object eye

WOOD: art design architecture at JamFactory

Co-curators of WOOD: art design architecture, Elliat Rich and Brian Parkes, have created a little wooden forest of objects for us to float around and get lost in. The insightful duo have collected together the sublime works of 28 talented contemporary Australian artists, designers, and architects and created an engaging celebration of all things wood.

The exhibition of these works is a wonderful exploration of the historical, technological, and social significance of this ancient material.

Even though wood appears to be a simple, static material to work with, it is often not the case. Wood can crack, expand, and warp (I have experienced all three of these occurrences at once), and only the most skilled craftspeople can get the most out of this deceptively problematic substance.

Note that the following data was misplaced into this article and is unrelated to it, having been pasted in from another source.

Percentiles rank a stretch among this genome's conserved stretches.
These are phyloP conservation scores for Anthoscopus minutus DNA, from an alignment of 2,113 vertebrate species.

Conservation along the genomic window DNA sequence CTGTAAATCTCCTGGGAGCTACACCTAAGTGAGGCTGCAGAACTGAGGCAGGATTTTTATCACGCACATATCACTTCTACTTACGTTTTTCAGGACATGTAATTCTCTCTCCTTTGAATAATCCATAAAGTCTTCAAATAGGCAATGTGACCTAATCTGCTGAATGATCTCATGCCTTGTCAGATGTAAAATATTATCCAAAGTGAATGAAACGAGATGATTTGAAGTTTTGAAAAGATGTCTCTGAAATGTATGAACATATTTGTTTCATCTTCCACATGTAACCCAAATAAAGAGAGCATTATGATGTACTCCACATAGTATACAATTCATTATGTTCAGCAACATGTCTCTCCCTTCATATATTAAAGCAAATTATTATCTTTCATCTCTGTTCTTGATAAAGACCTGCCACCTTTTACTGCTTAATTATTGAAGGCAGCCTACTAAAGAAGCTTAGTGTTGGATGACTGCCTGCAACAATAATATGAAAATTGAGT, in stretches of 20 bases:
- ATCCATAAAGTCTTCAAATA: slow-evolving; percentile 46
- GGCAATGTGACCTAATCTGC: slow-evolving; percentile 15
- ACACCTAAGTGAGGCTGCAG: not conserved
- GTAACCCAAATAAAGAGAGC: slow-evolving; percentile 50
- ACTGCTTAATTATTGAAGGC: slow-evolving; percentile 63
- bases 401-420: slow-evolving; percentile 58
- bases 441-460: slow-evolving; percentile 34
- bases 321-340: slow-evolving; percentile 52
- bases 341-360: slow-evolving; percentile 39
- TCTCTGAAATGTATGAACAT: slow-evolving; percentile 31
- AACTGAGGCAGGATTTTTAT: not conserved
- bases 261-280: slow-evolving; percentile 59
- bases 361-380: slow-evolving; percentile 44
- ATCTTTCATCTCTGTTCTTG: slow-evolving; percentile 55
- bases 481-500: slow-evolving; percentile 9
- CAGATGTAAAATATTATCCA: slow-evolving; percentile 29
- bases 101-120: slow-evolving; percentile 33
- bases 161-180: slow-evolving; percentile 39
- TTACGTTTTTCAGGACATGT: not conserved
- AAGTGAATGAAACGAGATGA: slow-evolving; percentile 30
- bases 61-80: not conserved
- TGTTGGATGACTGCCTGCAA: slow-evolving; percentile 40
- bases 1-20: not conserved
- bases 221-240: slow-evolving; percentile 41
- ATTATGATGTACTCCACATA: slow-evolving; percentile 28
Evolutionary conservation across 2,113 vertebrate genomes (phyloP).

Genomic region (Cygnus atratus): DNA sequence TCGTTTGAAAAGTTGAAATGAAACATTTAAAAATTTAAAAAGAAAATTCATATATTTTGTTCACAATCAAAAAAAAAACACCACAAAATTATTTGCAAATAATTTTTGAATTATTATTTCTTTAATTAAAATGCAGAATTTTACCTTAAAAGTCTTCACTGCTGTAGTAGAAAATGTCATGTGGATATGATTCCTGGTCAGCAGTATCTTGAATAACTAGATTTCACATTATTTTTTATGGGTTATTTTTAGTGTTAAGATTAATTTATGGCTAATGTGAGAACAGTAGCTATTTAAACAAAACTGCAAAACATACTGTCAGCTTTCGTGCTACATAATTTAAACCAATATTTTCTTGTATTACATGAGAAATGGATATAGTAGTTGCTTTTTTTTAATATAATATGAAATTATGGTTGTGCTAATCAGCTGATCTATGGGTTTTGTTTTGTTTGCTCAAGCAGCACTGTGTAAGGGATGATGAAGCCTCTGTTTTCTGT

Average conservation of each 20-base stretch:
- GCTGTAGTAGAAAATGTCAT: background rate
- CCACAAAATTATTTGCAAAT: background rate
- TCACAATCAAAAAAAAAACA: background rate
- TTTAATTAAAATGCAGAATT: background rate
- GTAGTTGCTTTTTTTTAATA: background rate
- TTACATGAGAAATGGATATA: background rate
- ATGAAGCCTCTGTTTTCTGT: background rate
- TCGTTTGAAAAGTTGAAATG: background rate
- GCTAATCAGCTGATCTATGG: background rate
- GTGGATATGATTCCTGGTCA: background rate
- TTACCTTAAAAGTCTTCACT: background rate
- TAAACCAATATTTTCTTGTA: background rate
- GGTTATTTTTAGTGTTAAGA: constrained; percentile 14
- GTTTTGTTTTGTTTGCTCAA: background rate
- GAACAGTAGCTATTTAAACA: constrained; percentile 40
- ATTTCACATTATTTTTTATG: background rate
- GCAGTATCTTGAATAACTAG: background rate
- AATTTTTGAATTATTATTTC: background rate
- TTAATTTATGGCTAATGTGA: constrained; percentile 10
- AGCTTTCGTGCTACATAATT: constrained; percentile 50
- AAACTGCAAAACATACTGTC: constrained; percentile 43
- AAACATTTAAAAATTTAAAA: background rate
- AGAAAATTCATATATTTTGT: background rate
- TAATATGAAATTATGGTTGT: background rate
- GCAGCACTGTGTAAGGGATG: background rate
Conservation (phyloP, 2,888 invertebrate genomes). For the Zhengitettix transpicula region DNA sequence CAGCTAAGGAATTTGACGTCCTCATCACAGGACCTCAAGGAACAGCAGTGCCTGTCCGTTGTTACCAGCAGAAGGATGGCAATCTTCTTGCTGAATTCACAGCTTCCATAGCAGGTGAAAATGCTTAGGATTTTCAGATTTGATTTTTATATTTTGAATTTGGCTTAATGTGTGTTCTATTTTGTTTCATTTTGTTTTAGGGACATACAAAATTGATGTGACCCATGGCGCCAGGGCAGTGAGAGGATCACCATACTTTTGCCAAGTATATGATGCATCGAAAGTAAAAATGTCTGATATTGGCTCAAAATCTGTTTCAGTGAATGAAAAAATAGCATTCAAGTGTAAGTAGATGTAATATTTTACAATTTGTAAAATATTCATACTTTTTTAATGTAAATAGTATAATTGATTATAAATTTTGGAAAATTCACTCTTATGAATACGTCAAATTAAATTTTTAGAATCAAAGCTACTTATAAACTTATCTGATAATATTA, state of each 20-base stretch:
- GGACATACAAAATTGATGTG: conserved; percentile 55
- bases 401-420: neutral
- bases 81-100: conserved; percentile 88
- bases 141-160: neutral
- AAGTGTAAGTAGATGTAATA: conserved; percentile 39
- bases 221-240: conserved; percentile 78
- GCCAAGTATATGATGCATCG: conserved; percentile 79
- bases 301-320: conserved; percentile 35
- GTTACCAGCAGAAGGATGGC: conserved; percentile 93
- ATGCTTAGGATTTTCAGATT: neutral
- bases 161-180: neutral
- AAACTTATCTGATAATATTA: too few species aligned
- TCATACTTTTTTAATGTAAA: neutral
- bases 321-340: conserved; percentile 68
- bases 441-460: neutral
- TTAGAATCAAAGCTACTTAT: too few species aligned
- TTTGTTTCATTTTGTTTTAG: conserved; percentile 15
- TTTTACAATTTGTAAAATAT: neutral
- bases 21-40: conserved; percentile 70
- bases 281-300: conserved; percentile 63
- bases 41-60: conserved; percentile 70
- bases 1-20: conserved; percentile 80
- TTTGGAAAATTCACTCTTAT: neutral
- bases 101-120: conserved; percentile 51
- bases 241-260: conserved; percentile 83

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Anish Kapoor at the MCA, Sydney

Recently the Object team visited the Museum of Contemporary Art Australia to see the greatly anticipated survey exhibition, Anish Kapoor. Judith Blackall, Head of Artistic Programs, and Megan Robson, Curatorial Assistant, kindly introduced us to the show, providing first-hand, behind-the-scenes insights into coordinating the museum’s most ‘colossal’ exhibition to date.